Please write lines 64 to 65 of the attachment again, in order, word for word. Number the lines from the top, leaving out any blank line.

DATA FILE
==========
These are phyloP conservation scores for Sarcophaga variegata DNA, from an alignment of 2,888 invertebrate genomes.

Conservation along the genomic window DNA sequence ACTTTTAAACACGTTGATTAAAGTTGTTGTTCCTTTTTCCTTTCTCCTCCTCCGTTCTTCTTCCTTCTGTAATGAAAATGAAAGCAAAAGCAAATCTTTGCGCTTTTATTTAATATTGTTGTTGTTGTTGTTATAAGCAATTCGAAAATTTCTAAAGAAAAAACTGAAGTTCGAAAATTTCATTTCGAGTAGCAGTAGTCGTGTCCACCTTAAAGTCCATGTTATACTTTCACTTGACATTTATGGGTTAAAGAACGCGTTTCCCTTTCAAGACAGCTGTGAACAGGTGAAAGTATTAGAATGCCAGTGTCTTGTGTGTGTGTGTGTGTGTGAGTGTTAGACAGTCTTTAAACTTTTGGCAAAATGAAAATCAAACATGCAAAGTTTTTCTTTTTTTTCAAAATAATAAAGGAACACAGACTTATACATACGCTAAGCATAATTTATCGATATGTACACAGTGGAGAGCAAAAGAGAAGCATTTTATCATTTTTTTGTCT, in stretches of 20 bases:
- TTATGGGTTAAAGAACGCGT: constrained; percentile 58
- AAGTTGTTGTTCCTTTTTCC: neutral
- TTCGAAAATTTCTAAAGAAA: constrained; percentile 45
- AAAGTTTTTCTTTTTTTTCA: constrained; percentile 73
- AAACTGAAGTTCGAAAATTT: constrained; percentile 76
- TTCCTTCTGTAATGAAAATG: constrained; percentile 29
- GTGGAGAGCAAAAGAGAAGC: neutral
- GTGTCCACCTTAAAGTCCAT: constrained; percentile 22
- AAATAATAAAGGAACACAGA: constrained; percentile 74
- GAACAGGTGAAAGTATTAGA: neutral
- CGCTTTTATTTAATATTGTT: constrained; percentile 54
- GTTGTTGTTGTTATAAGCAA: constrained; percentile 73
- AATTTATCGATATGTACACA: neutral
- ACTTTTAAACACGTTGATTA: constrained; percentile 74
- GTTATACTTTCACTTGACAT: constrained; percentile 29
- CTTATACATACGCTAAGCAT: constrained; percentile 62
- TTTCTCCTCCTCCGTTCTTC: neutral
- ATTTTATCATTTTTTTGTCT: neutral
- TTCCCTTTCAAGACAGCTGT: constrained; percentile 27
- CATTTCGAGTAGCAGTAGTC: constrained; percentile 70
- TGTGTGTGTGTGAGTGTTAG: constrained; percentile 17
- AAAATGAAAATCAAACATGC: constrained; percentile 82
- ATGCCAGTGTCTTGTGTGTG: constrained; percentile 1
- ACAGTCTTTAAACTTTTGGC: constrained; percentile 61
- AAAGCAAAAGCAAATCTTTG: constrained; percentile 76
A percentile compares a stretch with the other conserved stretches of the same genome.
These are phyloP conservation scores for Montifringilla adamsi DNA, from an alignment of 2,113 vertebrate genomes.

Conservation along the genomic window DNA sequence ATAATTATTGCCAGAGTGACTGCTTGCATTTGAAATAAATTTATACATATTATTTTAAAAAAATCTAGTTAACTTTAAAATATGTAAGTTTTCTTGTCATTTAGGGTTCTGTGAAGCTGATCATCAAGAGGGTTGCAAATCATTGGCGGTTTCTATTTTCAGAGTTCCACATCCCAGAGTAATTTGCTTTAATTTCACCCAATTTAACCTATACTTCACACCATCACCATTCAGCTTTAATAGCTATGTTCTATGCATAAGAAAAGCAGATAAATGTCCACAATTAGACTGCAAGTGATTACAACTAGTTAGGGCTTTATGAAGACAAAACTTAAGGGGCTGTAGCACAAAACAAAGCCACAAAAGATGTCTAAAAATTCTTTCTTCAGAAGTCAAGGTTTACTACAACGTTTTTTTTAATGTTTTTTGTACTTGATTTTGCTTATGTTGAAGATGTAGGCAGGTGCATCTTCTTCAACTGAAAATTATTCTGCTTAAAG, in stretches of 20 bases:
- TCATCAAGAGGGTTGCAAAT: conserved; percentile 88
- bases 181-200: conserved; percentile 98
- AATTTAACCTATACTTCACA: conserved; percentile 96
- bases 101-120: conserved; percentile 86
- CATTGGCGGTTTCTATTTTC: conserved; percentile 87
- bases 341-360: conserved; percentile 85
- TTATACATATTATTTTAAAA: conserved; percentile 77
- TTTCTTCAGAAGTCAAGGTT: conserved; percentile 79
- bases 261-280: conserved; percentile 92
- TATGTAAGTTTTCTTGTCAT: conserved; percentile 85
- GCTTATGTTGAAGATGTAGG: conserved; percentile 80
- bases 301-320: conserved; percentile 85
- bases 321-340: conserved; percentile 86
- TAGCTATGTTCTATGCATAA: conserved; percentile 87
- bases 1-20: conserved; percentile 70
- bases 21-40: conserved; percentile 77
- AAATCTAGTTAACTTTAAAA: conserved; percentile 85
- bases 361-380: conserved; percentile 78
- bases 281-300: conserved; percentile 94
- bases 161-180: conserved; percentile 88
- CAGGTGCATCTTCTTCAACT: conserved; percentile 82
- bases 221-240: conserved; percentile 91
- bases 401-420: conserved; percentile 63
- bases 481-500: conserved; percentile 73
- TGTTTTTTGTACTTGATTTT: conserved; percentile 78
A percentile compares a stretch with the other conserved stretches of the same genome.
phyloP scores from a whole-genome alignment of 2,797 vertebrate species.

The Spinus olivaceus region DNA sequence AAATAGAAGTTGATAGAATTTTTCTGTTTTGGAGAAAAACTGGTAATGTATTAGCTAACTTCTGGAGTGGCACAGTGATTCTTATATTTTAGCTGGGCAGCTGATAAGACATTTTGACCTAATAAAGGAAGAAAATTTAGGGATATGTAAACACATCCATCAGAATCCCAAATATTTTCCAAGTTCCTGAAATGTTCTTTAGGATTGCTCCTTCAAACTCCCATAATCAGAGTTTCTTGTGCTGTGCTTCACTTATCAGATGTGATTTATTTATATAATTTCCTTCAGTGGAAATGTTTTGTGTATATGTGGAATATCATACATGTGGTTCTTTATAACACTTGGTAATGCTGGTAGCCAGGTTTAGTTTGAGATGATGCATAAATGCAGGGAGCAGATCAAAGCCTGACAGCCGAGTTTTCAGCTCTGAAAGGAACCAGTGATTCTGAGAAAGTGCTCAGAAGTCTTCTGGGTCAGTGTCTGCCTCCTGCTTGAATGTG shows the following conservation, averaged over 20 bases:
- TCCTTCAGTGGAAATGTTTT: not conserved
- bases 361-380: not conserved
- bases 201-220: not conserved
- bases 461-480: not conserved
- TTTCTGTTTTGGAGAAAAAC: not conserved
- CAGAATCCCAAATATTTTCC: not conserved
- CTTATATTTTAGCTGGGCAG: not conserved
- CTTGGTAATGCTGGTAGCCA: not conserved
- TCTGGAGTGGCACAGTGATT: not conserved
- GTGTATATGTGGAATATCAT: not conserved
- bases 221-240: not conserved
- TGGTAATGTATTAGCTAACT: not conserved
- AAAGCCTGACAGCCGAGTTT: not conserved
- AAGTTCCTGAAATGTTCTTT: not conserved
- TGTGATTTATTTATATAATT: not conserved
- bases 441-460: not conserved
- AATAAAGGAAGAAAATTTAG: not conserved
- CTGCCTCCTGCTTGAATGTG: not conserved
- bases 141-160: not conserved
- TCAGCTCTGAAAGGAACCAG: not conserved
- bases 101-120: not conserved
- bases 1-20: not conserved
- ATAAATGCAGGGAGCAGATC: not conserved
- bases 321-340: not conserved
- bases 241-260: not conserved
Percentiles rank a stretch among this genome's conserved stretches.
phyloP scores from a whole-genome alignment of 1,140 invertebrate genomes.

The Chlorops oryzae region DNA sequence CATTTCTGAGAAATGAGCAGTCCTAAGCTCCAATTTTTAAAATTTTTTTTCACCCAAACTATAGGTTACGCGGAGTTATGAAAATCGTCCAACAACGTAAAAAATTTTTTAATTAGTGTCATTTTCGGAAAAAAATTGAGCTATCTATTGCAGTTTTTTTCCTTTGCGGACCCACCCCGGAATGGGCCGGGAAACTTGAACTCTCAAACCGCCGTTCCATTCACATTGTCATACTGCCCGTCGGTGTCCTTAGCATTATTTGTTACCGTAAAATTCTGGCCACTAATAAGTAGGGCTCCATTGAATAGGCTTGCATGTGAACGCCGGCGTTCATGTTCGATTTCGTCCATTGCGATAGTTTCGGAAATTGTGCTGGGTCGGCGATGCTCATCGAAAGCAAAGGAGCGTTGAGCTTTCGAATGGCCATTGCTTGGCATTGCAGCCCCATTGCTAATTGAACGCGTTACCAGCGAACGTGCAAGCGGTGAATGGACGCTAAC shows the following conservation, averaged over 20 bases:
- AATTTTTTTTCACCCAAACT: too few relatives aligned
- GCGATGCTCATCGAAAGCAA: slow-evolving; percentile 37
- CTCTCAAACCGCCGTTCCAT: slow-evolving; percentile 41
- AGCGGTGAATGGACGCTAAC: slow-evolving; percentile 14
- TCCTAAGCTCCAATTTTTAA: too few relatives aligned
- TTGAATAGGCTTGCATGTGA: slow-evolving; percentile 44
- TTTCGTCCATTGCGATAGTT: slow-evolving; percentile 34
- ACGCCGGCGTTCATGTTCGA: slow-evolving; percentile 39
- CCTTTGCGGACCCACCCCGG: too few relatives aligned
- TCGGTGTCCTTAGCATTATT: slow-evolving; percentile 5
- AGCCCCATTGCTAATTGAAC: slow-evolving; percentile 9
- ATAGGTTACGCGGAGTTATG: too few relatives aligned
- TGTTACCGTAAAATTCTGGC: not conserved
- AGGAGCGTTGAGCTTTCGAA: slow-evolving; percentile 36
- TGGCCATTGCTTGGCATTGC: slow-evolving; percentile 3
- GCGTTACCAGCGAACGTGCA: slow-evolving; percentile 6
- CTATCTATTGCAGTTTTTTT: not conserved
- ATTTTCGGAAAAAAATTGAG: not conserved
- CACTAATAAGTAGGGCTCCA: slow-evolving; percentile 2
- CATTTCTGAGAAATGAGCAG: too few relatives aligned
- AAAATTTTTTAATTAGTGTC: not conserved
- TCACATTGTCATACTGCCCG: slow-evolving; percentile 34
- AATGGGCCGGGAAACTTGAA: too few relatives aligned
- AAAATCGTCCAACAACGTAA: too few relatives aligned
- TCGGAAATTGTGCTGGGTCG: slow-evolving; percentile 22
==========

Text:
- CAGAATCCCAAATATTTTCC: not conserved
- CTTATATTTTAGCTGGGCAG: not conserved